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A&E: Shakespeare gets Kaleidoscoped

November 26, 2007

Not to give too much credit to the venue-it's the Dance Kaleidoscope company and choreographer David Hochoy who deserve the credit-but the upper stage at the Indiana Repertory Theatre provided an ideal place to bask in DK's "Ashland Dances" (Nov. 15-18). With seating on three sides, the company connected not just to the material-pieces first staged as part of the company's now-ended 10-year gig with the Oregon Shakespeare Festival-but to its enthusiastic audience as well. There's something wonderful about seeing the eyes of dancers-especially in a non-linear show that isn't story-based. It's where you can separate the serviceable from the fully engaged.

If you didn't read the program, you may not even have realized that each piece on the "Ashland Dances" program was inspired by a Shakespeare play. No matter. The "Romeo and Juliet"- influenced work, "Come Sweet Love," was dominated by tender pairings and longing, elegant solos (a neck-held spin, though, looked dangerously unromantic).

The second piece, "Weill World," seemed disconnected from "The Taming of the Shrew" but very connected to its Kurt Weill music. In it, Hochoy deftly avoided obvious Bob Fosse-isms (Weill's music inspired such shows as "Cabaret" and "Chicago") and found a unique body language for these squalidly sexy tunes that often played on masculine/feminine assumptions. Here, again, the eyes of the dancers were as compelling as their limbs, with steely-eyed heartbreaker Mariel Greenlee and clear, direct George Salinas standing out.

The final piece, "Such Stuff as Dreams are Made On" seemed the most organic, whole and original creation of the batch. Only after the show did I learn that composer Sue Carney, who created the rich Celtic music, worked directly with DK on the works' Oregon premier. The audience fell in love with the Scarlett-Johanssonfaced Melanie Screiber, the graceful and pugnacious (a wonderful combo) Jillian Godwin and company vet Kenoth Shane Patton (technically terrific but, for me, a bit lacking on the emotional front).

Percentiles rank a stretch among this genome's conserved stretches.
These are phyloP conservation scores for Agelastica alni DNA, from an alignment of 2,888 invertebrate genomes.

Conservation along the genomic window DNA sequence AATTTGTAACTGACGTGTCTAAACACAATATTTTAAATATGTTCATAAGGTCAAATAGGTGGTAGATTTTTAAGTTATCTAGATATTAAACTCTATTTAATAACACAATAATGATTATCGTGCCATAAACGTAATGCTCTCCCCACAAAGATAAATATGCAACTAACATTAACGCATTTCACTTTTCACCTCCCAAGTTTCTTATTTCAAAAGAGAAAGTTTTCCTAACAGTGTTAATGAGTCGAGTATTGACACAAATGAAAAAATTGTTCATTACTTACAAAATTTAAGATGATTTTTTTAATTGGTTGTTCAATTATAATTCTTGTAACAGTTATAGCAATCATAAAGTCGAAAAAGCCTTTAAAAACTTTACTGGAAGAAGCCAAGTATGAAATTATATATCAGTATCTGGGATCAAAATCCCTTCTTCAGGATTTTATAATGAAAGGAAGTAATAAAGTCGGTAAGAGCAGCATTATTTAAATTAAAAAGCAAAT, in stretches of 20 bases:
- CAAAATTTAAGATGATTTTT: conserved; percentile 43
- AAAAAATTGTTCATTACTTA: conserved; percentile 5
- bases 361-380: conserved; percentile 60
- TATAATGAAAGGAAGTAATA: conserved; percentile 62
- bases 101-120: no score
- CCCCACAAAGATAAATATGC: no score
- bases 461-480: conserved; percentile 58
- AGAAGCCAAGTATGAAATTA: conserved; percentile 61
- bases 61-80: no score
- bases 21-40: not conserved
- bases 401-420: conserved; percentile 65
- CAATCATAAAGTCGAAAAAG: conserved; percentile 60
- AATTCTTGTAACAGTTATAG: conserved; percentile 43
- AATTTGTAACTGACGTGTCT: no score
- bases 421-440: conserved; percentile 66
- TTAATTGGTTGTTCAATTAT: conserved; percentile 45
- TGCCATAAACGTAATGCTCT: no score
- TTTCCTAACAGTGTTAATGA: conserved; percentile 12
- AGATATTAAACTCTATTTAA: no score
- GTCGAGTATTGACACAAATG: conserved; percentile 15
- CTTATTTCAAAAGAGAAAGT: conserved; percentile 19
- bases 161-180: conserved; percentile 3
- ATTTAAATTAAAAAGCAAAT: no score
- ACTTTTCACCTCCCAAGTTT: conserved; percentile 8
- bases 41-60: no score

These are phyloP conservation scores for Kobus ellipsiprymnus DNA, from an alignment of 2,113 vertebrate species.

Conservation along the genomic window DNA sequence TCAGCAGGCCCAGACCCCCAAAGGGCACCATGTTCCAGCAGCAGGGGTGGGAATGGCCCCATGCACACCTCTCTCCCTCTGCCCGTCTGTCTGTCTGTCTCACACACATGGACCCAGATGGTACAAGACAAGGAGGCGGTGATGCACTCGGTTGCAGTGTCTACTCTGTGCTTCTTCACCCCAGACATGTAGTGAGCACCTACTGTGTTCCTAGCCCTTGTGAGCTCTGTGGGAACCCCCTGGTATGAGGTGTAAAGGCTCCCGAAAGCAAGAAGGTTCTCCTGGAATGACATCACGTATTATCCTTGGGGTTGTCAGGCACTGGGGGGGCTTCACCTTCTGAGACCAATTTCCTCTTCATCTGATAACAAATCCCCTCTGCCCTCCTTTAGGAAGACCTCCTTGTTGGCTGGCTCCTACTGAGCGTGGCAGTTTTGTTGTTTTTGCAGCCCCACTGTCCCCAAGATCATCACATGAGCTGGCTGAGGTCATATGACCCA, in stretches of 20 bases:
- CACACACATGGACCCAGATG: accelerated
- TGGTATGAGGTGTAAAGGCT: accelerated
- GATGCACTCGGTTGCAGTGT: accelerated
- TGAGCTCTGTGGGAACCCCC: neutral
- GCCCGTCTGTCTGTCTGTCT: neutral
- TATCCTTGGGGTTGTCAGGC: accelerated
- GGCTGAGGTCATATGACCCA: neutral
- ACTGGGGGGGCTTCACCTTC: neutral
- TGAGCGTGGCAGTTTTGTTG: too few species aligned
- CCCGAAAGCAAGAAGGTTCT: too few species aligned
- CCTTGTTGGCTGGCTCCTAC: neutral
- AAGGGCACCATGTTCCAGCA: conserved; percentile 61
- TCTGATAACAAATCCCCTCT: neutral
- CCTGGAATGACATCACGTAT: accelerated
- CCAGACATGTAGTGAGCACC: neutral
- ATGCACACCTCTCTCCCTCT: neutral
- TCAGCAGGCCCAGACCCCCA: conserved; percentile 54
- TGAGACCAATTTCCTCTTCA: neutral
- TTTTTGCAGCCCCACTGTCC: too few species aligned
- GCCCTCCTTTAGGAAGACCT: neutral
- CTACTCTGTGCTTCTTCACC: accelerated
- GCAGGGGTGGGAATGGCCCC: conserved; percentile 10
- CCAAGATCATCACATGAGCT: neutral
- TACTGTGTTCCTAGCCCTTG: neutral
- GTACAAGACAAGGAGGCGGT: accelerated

The last 10 minutes of "Such Stuff" contained a series of "and that's not all!" moments, leading the audience to believe a wonderful finale had been reached ... only to then offer more and more. It was enough to make one forget that a tooclose Colts game was going on just down the street. And to make you flip through the program to find out when DK's next performance would be held. (I'll save you the search: It's a comedic program, "Funny Feat," Jan. 3-6.)

Sometimes, you can gauge the success of a production by what it inspires you to do afterwards. In the case of the Indianapolis Symphony Orchestra's exuberant pops program of movie music (Nov. 16-18), I left inspired to revisit "Spartacus," expose my kids to "Modern Times" and finally get around to watching "Dr. Zhivago."

The film music included in the ISO concert primarily came from epics-big movies that were somehow more magical than their current computer-assisted counterparts. The percussionists had a field day with Miklos Rosa's "Parade of Charioteers" from "Ben Hur." The strings embraced Alex North's love theme from "Spartacus" and had a good time with the sawing of Bernard Herrmann's "Psycho." Even if the projected-on-screen clips often seemed cobbled together, it was still fun to use them as reference points and reminders of the music's original context.

Strike what I said in the beginning. I think this weekend's movie watching is going to include "The Magnificent Seven," with its rousing Elmer Bernstein theme. Of course, I have to prepare for a bit of a letdown-there's no way my feeble TV speakers can compete with the ISO at full power.
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